So I’m feeling very cosmopolitan right now, sat in a coffee shop in the centre of London sipping a skinny iced latte (perfect drink for a sunny afternoon) with headphones in, sunglasses on (yes I’m inside but doesn’t that just add to the allure!) and iPad out, ready to begin my next entry. For this one I thought that I would continue my daily blogs (aren’t I on a roll!) with a play I saw earlier this year, a mini trip down memory lane if you please. This particular play I’ve chosen because it is part of a series that’s on in London this year and I recently booked tickets to see another in a couple of months.
Also I was thinking about the concept behind this play earlier today, musing how people can seem so calm and self-confident on the outside whilst battling inner demons that only a few can relate to. Ooh how deep! Yes I do have meaningful thoughts I’ll have you know. This philosophical train of thought of the morning subsided when I watched an episode of Great British Bake Off – you can’t think too deeply when 13 contestants are scrambling to make angel food cake in 2 hours. Eh tense though!
Anyway, I took one of my regular theatre friends to see Peter and Alice at the Noel Coward Theatre, part of the Michael Grandage Theatre Company series (overload of big theatrical names there). Michael Grandage is a British theatre director and producer and his name is currently plastered over the West End on posters of 5 plays that are running over a 12 month period at the Noel Coward. Underneath his name are pictures of a few people you might know – Judi Dench, Daniel Radcliffe, David Walliams and Jude Law for example. All are starring amongst others in the plays, so of course demand for these is high.
Peter and Alice was the first of the plays in the series I managed to see. We got cheap £12 tickets to sit in the balcony – sometimes this can be a tricky move, you never know whether you’ll be able to get the full atmosphere of a play when sat in the gods. What helped here were the two leads, Ben Whishaw and Judi Dench. Ben has a terrific knack for drawing you right in to his character and seems to convey so many hidden emotions with the simple words he utters. And Judi, well enough said. Her last name is now synonymous with the epitome of cool to us hip youngsters (yes I am still young… At heart anyway). She could whisper a word and it would resonate around any theatre up to the gods, such is her gravitas.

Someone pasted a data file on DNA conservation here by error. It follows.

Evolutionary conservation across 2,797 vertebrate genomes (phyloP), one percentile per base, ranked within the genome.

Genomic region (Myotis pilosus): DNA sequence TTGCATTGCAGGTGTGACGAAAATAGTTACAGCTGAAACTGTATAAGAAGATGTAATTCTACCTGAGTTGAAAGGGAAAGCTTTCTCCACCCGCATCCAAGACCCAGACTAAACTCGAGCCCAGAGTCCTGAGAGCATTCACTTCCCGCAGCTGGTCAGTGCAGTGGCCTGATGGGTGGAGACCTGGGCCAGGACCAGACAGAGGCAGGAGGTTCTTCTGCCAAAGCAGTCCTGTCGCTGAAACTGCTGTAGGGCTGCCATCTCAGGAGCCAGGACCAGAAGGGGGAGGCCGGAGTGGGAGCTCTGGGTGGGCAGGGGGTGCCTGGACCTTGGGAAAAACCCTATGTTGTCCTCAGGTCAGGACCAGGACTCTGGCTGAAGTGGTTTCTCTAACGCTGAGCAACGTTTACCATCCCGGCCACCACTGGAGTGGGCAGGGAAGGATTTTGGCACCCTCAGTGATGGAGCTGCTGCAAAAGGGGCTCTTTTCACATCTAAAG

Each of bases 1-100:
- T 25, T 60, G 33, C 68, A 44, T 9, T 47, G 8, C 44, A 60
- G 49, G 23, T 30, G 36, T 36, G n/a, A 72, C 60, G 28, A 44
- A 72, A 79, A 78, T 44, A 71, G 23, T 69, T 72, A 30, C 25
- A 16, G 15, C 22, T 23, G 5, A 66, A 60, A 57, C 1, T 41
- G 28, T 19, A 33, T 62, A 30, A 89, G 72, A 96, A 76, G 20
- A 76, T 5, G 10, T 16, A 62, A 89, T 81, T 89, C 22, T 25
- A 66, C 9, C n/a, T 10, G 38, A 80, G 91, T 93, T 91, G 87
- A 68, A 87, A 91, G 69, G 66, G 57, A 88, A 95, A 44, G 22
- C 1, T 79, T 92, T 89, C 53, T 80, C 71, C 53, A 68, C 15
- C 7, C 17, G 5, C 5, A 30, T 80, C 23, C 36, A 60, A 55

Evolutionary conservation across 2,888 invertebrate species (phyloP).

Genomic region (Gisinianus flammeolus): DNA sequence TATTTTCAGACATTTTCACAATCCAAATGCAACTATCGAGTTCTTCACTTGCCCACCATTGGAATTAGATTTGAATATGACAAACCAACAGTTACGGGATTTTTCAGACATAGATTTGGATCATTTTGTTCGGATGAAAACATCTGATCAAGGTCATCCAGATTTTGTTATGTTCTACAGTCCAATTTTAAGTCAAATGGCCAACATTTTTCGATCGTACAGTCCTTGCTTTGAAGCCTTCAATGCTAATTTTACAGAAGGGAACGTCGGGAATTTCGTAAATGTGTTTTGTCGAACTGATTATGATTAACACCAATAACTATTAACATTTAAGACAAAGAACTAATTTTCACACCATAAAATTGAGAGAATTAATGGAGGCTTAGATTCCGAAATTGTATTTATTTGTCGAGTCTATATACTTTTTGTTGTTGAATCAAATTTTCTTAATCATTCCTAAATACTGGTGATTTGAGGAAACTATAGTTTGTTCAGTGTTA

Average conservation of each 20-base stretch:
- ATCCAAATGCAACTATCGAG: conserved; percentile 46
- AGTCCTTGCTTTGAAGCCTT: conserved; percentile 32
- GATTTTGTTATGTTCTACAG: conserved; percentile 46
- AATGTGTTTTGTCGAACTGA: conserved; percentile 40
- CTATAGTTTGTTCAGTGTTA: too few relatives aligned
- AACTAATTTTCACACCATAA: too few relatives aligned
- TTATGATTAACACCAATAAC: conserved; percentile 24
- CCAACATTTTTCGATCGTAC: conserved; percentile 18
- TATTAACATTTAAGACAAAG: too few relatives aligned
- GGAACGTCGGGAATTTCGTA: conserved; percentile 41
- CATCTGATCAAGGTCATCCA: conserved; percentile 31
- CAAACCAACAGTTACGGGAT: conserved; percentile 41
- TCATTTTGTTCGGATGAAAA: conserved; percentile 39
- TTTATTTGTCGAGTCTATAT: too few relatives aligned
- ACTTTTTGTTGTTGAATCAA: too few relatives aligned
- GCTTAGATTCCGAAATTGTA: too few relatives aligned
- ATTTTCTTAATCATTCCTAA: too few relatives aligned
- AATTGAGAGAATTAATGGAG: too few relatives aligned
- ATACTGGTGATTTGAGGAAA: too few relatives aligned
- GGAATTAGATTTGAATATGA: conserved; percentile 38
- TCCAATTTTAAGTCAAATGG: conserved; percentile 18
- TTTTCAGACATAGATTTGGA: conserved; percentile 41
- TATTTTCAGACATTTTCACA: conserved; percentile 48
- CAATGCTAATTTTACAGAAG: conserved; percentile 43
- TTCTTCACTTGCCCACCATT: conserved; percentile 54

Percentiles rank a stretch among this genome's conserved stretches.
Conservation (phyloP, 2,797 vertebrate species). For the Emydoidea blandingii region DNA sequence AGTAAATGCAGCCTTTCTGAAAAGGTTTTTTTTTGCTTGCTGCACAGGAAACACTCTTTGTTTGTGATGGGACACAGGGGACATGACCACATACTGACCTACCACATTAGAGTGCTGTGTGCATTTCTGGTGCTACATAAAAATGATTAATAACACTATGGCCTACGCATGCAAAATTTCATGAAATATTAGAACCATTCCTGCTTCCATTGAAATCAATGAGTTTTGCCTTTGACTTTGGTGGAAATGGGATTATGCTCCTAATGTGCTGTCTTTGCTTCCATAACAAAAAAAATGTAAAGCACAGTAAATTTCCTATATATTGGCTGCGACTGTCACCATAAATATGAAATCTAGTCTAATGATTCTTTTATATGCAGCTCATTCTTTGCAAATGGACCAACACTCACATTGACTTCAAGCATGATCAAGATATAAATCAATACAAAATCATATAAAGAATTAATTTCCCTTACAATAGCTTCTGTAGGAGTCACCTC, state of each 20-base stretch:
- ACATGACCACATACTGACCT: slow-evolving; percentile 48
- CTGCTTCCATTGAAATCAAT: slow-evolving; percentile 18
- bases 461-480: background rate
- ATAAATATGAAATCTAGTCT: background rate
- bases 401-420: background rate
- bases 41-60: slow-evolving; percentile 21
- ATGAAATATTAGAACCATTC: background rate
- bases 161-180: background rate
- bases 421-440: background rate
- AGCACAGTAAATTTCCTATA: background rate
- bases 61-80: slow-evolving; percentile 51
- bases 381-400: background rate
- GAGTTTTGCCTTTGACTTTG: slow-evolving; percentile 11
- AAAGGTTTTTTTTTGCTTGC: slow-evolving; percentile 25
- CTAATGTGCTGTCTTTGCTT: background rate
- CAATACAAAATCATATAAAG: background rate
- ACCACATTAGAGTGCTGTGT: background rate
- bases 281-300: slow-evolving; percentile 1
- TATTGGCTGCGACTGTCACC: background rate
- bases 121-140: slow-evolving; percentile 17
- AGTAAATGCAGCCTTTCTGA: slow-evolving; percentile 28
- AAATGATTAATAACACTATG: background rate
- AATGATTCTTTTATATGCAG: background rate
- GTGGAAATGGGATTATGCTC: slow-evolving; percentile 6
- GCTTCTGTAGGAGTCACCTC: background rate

So the play revolves around the first meeting between Alice Liddell Hargreaves and Peter Llewellyn Davies, both of whom are uniquely special in that they are the people upon which 2 of children’s literature’s most famous characters are based – Alice in Wonderland and Peter Pan. Very intimate in setting, the play is performed straight through with no interval and doesn’t call up any bells or whistles, any bangs or flashy sets or audience participation. No obvious humour, no OTT tear jerking moments to draw in the audience. The way it works is with a fascinating insight into how an individual must attempt to process the price of fame – a fame not of their own making but nevertheless thrust upon them.
Have to admit, the seats were definitely enticing you to fall asleep (so comfy) and I was TIRED that day, but I was completely drawn in. I think this play could have been a flop, but Judi and Ben were so in tune that you couldn’t help but watch. After all, it’s M and Q, but no gadgets or 007 sass here.
To continue my literary expedition, word of the day – gravitas. Mainly because I used it in my blog!